Physical activity in secure settings: A scoping review of methods, theory and practise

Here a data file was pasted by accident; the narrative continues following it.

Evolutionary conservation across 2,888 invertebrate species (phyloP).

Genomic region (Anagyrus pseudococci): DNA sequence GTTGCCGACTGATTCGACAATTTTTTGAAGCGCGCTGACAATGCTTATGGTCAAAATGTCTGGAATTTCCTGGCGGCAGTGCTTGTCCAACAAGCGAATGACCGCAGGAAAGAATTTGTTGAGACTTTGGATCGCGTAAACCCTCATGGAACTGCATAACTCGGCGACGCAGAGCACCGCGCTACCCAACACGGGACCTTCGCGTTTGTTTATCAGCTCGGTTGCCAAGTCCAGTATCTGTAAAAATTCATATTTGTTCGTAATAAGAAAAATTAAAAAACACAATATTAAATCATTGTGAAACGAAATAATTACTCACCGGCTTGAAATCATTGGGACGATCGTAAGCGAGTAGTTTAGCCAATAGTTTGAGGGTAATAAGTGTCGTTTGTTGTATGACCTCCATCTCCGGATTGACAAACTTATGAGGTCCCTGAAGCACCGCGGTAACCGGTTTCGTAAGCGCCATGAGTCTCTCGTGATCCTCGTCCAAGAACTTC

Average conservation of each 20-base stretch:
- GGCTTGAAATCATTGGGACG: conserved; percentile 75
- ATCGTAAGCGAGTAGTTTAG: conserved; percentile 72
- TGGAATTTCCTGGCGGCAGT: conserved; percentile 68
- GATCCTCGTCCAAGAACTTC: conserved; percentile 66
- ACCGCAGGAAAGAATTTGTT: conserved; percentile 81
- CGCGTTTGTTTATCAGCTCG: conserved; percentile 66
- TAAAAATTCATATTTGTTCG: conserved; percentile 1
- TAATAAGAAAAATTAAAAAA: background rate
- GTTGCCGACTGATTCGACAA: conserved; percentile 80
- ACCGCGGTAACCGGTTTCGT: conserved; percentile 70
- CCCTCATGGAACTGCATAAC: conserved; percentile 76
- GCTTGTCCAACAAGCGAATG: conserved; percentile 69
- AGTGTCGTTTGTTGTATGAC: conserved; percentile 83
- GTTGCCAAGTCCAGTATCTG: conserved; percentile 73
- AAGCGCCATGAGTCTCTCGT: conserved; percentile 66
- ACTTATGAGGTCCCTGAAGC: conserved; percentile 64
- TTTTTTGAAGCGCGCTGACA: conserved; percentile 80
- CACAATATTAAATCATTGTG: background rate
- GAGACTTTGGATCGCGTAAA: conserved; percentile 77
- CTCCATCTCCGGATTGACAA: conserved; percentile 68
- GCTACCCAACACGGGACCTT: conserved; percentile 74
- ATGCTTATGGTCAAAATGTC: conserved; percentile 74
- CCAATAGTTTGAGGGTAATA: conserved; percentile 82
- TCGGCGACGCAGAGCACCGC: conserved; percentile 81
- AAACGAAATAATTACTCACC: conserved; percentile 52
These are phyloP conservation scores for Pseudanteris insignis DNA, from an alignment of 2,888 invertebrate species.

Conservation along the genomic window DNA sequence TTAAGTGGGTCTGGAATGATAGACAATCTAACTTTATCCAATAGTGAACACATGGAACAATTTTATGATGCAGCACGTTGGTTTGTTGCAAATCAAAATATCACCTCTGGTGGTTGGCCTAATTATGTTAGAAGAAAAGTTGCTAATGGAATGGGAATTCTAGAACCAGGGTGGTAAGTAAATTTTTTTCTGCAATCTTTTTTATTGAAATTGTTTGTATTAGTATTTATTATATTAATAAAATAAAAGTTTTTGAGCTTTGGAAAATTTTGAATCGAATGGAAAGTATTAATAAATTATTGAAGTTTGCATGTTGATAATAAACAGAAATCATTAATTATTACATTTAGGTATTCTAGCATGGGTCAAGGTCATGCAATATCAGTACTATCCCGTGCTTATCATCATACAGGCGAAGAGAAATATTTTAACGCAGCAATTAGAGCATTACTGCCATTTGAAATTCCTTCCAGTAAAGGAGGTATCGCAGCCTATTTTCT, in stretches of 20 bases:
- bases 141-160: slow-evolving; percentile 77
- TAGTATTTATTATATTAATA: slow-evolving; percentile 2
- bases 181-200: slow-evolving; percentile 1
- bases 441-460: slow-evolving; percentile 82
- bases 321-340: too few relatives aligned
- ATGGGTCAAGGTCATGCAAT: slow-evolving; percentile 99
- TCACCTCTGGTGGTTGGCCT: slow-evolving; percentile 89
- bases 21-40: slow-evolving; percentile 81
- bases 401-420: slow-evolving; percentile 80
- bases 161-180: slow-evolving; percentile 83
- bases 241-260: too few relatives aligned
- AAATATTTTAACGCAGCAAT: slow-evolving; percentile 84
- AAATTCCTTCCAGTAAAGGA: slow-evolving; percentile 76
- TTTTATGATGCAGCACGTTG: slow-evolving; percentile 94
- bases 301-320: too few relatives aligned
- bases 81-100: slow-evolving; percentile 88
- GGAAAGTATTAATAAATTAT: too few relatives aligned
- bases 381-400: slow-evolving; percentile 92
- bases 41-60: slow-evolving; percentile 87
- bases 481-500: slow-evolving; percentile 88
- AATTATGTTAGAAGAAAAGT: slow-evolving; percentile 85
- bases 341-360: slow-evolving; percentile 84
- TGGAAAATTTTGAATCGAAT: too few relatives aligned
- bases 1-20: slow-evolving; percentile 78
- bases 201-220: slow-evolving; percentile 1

Evidence suggests that individuals with severe mental illness (SMI) engage in considerably less exercise and significantly more sedentary behaviour than the general population. It has been suggested that inactivity is likely to be exacerbated in secure services. The purpose of this scoping review was to explore and synthesise the existing literature with a view to facilitate discussion on methods, theory and practise used in current studies investigating exercise in secure settings. Additionally, this review aimed to identify gaps in the existing literature and highlight recommendations for future studies. Sixteen studies met the review inclusion criteria. Pre and post measurement was the most common study design. Only three studies utilised psychological or behaviour change theory to underpin their design. Self-report physical activity (e.g. attendance) and clinical measures (e.g. positive and negative symptomology) were the most commonly reported outcome. Length, type and intensity of sessions varied. Recruitment, attrition and limited staff involvement were noted as major challenges in data collection. Despite several uncertainties with methodology (design, validated scale and use of self-report data) and noted challenges with data collection (recruitment and attrition), the emerging data warrants future research into physical activity in secure settings.